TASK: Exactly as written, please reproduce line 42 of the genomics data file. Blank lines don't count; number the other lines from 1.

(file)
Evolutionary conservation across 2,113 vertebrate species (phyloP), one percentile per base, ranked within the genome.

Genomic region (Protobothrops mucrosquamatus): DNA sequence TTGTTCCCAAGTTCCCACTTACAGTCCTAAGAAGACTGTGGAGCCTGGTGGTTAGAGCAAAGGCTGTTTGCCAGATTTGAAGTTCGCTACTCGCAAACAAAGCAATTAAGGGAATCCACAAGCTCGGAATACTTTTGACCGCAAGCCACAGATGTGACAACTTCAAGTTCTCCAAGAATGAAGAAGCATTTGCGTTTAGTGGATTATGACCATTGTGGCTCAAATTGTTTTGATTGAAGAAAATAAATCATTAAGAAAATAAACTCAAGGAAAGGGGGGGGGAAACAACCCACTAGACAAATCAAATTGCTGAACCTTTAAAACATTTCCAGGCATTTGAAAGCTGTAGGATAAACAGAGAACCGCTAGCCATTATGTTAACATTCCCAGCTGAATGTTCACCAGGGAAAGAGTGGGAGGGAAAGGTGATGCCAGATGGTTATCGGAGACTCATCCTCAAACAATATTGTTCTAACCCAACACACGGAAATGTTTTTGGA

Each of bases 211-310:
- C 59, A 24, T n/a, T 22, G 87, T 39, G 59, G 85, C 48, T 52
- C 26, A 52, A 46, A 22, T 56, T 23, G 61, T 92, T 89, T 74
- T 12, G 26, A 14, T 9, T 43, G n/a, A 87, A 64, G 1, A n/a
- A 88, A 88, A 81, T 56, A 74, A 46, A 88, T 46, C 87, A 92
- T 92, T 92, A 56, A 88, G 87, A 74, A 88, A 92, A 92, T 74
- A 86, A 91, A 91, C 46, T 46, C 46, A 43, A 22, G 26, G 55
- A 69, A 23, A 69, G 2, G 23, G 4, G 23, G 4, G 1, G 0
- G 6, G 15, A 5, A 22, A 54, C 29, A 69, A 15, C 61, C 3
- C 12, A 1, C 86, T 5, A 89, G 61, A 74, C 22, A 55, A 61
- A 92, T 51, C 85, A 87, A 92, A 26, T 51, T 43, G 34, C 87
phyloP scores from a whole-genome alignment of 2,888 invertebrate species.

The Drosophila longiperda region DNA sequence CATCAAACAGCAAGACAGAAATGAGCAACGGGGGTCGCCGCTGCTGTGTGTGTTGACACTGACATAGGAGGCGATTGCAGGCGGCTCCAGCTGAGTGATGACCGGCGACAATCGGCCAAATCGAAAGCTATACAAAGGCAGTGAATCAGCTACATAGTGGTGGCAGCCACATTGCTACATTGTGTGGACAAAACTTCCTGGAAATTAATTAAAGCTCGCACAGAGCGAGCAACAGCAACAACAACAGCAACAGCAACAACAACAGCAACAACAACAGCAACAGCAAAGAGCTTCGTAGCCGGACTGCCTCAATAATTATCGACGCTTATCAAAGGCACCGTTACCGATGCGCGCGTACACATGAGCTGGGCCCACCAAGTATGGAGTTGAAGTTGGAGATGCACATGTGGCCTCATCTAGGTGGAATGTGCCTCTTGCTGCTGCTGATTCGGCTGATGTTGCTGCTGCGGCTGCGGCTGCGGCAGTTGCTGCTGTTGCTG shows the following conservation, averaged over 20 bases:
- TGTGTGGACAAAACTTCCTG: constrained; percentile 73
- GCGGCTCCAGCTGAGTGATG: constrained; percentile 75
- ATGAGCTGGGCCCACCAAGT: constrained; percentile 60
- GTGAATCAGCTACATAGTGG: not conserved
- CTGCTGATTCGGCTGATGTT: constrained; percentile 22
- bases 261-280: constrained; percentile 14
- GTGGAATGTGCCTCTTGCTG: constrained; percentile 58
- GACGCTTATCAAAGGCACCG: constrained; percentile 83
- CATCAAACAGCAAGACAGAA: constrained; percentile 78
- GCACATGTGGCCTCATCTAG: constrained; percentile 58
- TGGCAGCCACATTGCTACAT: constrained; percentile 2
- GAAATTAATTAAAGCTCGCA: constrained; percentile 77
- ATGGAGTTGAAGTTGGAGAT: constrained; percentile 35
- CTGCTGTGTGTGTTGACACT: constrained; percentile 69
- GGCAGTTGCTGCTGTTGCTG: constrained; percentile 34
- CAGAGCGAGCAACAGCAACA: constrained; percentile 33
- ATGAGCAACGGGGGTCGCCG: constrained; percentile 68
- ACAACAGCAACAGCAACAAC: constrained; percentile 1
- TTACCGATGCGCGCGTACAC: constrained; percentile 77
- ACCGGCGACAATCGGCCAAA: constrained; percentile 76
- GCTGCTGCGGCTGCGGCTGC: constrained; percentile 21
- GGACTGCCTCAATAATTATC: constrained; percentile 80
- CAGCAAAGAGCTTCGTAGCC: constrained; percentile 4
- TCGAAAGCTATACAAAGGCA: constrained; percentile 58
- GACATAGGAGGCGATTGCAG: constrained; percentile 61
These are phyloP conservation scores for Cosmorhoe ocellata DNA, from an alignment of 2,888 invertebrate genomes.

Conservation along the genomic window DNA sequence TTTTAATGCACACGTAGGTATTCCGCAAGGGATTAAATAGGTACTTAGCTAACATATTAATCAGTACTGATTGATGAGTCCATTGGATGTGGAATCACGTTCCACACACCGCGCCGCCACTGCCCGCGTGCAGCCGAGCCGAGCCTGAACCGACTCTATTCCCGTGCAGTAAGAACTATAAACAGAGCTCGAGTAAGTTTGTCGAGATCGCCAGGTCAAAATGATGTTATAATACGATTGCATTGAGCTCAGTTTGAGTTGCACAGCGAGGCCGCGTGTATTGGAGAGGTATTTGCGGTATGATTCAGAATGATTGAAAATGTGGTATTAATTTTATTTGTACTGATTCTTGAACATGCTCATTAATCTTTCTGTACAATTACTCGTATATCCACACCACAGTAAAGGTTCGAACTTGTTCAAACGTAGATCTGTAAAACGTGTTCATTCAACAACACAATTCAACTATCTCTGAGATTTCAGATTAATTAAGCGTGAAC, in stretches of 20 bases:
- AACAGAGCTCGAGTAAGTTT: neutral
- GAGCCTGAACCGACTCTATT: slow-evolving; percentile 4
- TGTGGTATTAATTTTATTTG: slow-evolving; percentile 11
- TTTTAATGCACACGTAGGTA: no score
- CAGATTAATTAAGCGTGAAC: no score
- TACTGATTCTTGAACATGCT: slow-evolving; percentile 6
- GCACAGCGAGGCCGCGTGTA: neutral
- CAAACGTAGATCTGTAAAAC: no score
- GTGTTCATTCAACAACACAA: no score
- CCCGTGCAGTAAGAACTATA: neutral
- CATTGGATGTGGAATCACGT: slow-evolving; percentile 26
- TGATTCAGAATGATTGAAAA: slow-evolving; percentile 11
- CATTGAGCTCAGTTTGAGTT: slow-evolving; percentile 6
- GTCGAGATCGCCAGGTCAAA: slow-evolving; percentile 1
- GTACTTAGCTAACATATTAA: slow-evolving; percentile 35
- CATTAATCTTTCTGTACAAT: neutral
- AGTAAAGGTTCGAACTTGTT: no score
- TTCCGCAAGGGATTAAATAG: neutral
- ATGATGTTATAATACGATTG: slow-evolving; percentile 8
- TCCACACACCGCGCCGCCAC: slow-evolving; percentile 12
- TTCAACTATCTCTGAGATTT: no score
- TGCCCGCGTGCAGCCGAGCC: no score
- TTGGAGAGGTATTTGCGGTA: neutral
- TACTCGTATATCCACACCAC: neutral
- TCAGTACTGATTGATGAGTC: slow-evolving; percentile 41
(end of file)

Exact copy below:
Conservation along the genomic window DNA sequence TTTTAATGCACACGTAGGTATTCCGCAAGGGATTAAATAGGTACTTAGCTAACATATTAATCAGTACTGATTGATGAGTCCATTGGATGTGGAATCACGTTCCACACACCGCGCCGCCACTGCCCGCGTGCAGCCGAGCCGAGCCTGAACCGACTCTATTCCCGTGCAGTAAGAACTATAAACAGAGCTCGAGTAAGTTTGTCGAGATCGCCAGGTCAAAATGATGTTATAATACGATTGCATTGAGCTCAGTTTGAGTTGCACAGCGAGGCCGCGTGTATTGGAGAGGTATTTGCGGTATGATTCAGAATGATTGAAAATGTGGTATTAATTTTATTTGTACTGATTCTTGAACATGCTCATTAATCTTTCTGTACAATTACTCGTATATCCACACCACAGTAAAGGTTCGAACTTGTTCAAACGTAGATCTGTAAAACGTGTTCATTCAACAACACAATTCAACTATCTCTGAGATTTCAGATTAATTAAGCGTGAAC, in stretches of 20 bases: